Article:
Some objects will be implicitly initialized at boot:

  • Kernel objects that were declared with static initialization macros (such as K_SEM_DEFINE for semaphores) will be in an initialized state at build time.

  • Device driver objects are considered initialized after their init function is run by the kernel early in the boot process.

If a kernel object is initialized with a private static initializer, the object must have z_object_init() called on it at some point by a supervisor thread, otherwise the kernel will consider the object uninitialized if accessed by a user thread. This is very uncommon, typically only for kernel objects that are embedded within some larger struct and initialized statically.

struct foo {
    struct k_sem sem;

struct foo my_foo = {
    .sem = Z_SEM_INITIALIZER(my_foo.sem, 0, 1),


Creating New Kernel Object Types

When implementing new kernel features or driver subsystems, it may be necessary to define some new kernel object types. There are different steps needed for creating core kernel objects and new driver subsystems.

Creating New Core Kernel Objects

  • In scripts/, add the name of the struct to the kobjects list.

Instances of the new struct should now be tracked.

Creating New Driver Subsystem Kernel Objects

All driver instances are device. They are differentiated by what API struct they are set to.

  • In scripts/, add the name of the API struct for the new subsystem to the subsystems list.

Driver instances of the new subsystem should now be tracked.

Configuration Options

Related configuration options:

API Reference

group usermode_apis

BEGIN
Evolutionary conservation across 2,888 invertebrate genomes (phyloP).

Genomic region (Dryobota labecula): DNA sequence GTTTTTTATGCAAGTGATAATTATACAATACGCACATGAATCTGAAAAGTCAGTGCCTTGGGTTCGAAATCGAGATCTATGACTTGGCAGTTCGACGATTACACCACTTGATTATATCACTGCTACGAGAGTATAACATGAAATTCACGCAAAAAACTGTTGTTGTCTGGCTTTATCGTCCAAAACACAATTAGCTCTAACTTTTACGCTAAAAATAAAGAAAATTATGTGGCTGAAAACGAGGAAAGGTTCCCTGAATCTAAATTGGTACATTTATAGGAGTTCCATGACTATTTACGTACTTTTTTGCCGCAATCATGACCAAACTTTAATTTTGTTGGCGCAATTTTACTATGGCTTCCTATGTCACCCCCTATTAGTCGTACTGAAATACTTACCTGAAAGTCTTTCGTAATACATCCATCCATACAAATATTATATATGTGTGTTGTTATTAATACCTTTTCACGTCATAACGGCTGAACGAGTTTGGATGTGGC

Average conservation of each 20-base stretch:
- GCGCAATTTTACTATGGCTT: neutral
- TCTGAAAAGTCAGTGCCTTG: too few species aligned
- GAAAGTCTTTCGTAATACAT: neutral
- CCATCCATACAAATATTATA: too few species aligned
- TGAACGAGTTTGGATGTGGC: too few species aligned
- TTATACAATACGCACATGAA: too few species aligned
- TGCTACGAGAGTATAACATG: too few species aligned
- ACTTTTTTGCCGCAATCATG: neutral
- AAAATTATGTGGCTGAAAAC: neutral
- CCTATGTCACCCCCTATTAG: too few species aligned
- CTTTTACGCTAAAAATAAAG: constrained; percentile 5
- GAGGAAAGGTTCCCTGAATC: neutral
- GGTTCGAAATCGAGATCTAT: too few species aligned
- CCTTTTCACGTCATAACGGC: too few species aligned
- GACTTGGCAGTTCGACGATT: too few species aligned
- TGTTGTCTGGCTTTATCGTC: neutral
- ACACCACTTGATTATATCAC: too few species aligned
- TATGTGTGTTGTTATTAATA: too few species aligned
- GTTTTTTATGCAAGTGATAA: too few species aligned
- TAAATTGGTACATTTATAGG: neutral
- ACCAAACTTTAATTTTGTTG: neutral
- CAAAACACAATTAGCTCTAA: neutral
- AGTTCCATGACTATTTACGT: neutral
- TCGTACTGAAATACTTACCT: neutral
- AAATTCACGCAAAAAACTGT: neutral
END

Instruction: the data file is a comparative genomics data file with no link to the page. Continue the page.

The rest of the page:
Grant a static thread access to a list of kernel objects.

For threads declared with K_THREAD_DEFINE(), grant the thread access to a set of kernel objects. These objects do not need to be in an initialized state. The permissions will be granted when the threads are initialized in the early boot sequence.

All arguments beyond the first must be pointers to kernel objects.


Object initialized


Object is Public


Object allocated


Driver Object


void k_object_access_grant(const void *object, struct k_thread *thread)

Grant a thread access to a kernel object

The thread will be granted access to the object if the caller is from supervisor mode, or the caller is from user mode AND has permissions on both the object and the thread whose access is being granted.

  • object – Address of kernel object

  • thread – Thread to grant access to the object

void k_object_access_revoke(const void *object, struct k_thread *thread)

Revoke a thread’s access to a kernel object

The thread will lose access to the object if the caller is from supervisor mode, or the caller is from user mode AND has permissions on both the object and the thread whose access is being revoked.

  • object – Address of kernel object

  • thread – Thread to remove access to the object

void k_object_release(const void *object)

Release an object.

Allows user threads to drop their own permission on an object Their permissions are automatically cleared when a thread terminates.

  • object – The object to be released

void k_object_access_all_grant(const void *object)

Grant all present and future threads access to an object

If the caller is from supervisor mode, or the caller is from user mode and have sufficient permissions on the object, then that object will have permissions granted to it for all current and future threads running in the system, effectively becoming a public kernel object.

Use of this API should be avoided on systems that are running untrusted code as it is possible for such code to derive the addresses of kernel objects and perform unwanted operations on them.

It is not possible to revoke permissions on public objects; once public, any thread may use it.

  • object – Address of kernel object

void *k_object_alloc(enum k_objects otype)

Allocate a kernel object of a designated type

This will instantiate at runtime a kernel object of the specified type, returning a pointer to it. The object will be returned in an uninitialized state, with the calling thread being granted permission on it. The memory for the object will be allocated out of the calling thread’s resource pool.

Currently, allocation of thread stacks is not supported.

  • otype – Requested kernel object type


A pointer to the allocated kernel object, or NULL if memory wasn’t available

static inline void k_object_free(void *obj)

Free an object.

  • obj